Big Sky, Seashell Designs + NYC on the Horizon
Once the spring sun starts coming out, we embark on one of my favorite traditions. We head to the beach, bundled up layers and all. The sky is as blue as the summer. The ocean and sand, seemingly untouched during the colder months, are ever constant. It doesn’t matter that the water is ice cold or that the air is still somewhat chilly. We go because the beach is as much an expansive playground as it is a brilliant space to be alone, with the first rays of spring warming the air and our faces.
We recently did just this, spending a day at Sandy Hook, our favorite beach in New Jersey. This place is off the beaten path in an area where it can feel like little else is. It’s a national park – albeit a narrow one – so you’re surrounded by sand and trees and bike paths, rather than development. And at the same time, you can see the NYC skyline as part of your beach view. Bustling life is close, but not too close. It’s easy to reach, but feels a far way off. Plus, you have the history of the island and its 250 year old lighthouse to boot.
But what made this visit so special wasn’t necessarily just the warm sun or the setting, although they were truly great. It was the simple moments my daughter and I spent together. Laughing. Exploring. Being.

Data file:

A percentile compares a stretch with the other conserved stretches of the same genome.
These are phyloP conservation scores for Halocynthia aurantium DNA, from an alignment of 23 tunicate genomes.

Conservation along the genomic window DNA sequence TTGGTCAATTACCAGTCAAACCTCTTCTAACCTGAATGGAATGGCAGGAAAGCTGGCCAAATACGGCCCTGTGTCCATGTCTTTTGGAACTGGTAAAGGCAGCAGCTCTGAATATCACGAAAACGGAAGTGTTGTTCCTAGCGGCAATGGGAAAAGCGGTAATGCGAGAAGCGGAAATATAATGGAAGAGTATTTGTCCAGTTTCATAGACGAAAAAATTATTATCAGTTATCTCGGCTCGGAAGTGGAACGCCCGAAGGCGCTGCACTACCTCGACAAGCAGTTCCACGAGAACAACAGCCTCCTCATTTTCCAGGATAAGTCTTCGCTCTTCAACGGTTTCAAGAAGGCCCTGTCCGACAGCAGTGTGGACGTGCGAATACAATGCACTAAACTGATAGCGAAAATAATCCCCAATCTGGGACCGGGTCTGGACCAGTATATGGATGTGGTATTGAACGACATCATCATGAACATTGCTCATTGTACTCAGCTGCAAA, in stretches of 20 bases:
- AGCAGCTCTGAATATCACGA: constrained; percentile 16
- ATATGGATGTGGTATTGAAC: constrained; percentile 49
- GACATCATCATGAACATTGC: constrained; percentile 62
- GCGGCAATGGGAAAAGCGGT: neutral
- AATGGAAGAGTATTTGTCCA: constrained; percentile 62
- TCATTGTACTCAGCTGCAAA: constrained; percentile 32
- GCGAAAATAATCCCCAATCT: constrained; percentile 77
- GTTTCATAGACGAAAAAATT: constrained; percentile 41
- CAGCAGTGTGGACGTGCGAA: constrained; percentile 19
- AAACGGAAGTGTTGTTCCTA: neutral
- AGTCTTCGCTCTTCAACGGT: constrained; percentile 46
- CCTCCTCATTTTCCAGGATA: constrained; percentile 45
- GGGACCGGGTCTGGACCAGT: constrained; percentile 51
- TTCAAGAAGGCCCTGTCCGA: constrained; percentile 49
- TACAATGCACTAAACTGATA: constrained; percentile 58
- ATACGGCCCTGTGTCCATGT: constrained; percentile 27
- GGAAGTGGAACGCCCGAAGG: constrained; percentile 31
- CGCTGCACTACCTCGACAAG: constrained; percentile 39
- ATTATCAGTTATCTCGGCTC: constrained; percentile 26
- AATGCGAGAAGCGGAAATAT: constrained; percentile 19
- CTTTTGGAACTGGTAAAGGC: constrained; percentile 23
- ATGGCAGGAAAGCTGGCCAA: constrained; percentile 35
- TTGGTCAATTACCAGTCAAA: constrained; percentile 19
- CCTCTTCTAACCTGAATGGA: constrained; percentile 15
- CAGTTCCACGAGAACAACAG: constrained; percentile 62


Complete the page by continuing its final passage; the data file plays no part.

For my 30th birthday, we planned a champagne brunch sail around the Hudson River in NYC and a French-themed picnic with some friends + family in a local park. Fancy. I love being out on the water and our last attempt at operating a sailboat was laughably disastrous (more on that another time), so I was happy to sit back and let someone else navigate. But I’m often seeking an off-the-tourist-trail kind of experience and was worried this might not fit the bill. I was overjoyed this was not the case.
View above Mittenwald.
The time we stumbled on this.
Orange tipped fish greet us.
We planned for a day hike out to Lautersee (lake) from our Mittenwald apartment. This time, best laid plans worked. We headed out along narrow streets lined with fresco-ed homes, carved wooden accent pieces, wide open screen-less windows, and yards full of flowers and lawn ornaments. This is Germany. We made our way up the steep incline and within a few minutes, at what felt to be a 35 degree angle, voila, we were above the entire town. It was really that quick.
We had a fairly basic playbook for where we based most of our stays during this trip. Mountains, small Bavarian village, forests. Mittenwald hit them all. So for the last leg of our travels, we headed across the south of Eastern Germany and settled into a cozy apartment on the outskirts of town.
I’d read about Ramsau on a travel forum and quickly added it to the reasons why we would need to stay in Berchtesgaden Land. It was described as a great place to visit for the day, with a beautiful church, babbling brook, and small shops along the streets. As it turns out, it is also home to a delightful apple strudel.